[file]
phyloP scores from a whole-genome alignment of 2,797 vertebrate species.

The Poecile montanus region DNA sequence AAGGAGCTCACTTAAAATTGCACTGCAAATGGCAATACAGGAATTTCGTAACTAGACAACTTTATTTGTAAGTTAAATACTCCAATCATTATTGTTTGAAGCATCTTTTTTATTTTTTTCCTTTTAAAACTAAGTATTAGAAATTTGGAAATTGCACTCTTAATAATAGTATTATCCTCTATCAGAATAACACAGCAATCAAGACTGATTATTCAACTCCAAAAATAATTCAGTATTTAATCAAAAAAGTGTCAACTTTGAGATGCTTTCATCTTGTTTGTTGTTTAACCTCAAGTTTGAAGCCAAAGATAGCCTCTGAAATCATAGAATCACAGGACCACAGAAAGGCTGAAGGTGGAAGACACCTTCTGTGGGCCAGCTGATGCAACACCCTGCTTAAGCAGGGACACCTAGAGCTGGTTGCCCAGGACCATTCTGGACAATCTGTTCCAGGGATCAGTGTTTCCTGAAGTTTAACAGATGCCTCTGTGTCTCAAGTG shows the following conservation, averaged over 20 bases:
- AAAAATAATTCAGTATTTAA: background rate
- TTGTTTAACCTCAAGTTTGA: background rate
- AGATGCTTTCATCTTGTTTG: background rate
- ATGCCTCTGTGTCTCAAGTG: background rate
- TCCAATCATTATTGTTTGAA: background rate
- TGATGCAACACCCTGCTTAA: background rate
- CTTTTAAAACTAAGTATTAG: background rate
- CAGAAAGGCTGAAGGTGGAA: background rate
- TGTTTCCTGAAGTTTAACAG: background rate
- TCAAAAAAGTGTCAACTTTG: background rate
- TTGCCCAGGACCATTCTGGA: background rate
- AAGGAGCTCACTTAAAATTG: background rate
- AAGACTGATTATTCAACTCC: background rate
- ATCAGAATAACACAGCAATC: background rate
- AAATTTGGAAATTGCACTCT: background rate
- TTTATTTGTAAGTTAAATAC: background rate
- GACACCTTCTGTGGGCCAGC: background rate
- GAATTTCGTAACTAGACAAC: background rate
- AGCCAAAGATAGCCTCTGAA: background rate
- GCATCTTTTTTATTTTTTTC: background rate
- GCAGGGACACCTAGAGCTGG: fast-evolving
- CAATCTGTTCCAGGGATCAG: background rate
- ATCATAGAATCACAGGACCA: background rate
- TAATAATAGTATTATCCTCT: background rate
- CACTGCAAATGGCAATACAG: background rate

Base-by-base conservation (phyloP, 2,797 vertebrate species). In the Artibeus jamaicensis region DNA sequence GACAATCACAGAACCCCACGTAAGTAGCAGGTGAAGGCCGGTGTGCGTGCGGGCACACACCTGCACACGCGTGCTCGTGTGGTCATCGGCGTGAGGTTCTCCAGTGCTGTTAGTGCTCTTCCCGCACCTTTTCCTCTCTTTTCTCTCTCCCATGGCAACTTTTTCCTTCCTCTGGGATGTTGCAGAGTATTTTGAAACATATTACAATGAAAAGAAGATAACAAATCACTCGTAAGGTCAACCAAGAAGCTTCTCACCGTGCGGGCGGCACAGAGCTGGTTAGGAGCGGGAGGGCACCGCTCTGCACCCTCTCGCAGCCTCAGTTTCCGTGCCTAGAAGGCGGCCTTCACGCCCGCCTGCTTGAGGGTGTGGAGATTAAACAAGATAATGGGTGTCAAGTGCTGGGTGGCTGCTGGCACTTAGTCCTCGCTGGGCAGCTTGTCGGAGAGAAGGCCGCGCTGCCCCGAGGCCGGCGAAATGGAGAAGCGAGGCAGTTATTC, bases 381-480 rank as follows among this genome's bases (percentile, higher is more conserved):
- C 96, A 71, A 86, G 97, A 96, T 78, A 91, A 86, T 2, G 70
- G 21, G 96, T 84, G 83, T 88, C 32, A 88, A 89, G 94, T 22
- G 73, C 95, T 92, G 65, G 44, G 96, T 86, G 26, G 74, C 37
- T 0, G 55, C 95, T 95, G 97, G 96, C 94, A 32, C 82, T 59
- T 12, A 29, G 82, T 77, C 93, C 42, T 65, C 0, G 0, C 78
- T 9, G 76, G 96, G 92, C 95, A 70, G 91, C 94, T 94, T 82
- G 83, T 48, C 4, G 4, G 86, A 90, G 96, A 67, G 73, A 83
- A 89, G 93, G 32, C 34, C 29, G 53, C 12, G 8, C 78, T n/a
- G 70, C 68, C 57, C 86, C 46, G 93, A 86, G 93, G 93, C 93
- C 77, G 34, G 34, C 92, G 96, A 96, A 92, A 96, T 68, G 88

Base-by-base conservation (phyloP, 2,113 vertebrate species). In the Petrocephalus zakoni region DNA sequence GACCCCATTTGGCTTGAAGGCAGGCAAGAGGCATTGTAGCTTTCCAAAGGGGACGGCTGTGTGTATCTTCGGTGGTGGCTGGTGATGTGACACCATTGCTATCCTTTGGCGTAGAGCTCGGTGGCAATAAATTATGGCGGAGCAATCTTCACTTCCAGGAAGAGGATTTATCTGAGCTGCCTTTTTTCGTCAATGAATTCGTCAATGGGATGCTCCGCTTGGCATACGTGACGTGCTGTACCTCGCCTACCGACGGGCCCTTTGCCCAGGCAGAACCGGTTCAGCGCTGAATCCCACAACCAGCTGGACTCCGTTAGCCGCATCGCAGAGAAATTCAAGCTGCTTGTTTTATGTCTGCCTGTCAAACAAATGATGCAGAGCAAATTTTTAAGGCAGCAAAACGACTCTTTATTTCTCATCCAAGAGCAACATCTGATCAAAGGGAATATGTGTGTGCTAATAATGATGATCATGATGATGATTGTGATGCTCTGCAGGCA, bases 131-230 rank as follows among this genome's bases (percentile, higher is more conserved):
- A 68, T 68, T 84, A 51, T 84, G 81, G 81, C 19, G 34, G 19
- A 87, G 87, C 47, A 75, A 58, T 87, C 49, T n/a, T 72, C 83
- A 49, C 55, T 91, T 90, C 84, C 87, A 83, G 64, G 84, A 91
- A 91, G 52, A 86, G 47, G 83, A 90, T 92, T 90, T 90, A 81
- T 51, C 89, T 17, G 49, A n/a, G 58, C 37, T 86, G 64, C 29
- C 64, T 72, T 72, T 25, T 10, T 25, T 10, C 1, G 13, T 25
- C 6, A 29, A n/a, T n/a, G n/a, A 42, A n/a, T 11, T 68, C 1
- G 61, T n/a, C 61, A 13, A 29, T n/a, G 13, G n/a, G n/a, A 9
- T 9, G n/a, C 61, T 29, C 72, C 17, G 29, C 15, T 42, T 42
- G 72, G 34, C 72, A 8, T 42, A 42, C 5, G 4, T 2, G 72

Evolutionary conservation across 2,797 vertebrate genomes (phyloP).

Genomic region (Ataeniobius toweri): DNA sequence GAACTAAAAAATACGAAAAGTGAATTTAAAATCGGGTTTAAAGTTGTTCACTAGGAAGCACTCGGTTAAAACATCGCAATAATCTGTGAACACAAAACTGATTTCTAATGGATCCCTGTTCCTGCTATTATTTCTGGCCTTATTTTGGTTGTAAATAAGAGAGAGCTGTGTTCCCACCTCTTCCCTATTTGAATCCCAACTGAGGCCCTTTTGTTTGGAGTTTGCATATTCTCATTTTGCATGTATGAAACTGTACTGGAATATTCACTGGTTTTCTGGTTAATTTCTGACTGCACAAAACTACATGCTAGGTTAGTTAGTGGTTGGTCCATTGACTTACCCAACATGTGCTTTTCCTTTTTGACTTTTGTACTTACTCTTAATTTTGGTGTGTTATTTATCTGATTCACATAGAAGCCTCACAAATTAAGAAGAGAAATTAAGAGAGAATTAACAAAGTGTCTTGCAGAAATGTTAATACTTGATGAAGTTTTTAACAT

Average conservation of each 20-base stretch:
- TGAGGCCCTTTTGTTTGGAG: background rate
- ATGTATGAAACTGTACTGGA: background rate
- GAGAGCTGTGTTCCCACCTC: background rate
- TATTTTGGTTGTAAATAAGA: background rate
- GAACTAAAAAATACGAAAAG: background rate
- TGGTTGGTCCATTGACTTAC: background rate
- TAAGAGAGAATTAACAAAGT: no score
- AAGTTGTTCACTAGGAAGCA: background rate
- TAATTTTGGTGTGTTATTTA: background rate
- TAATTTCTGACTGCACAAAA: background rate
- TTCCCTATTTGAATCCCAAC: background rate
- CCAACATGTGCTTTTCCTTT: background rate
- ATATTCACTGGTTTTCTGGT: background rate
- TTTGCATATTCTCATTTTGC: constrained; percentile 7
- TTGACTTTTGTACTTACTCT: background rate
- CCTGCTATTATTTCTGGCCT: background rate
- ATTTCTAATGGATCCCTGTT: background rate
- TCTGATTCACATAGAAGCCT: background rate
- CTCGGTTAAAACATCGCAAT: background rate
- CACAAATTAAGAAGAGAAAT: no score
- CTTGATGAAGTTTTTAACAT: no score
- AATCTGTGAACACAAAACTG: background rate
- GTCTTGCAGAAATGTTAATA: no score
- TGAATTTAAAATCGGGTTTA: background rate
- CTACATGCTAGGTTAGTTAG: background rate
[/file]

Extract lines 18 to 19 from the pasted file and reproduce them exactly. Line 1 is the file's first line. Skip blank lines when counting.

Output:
- TTTATTTGTAAGTTAAATAC: background rate
- GACACCTTCTGTGGGCCAGC: background rate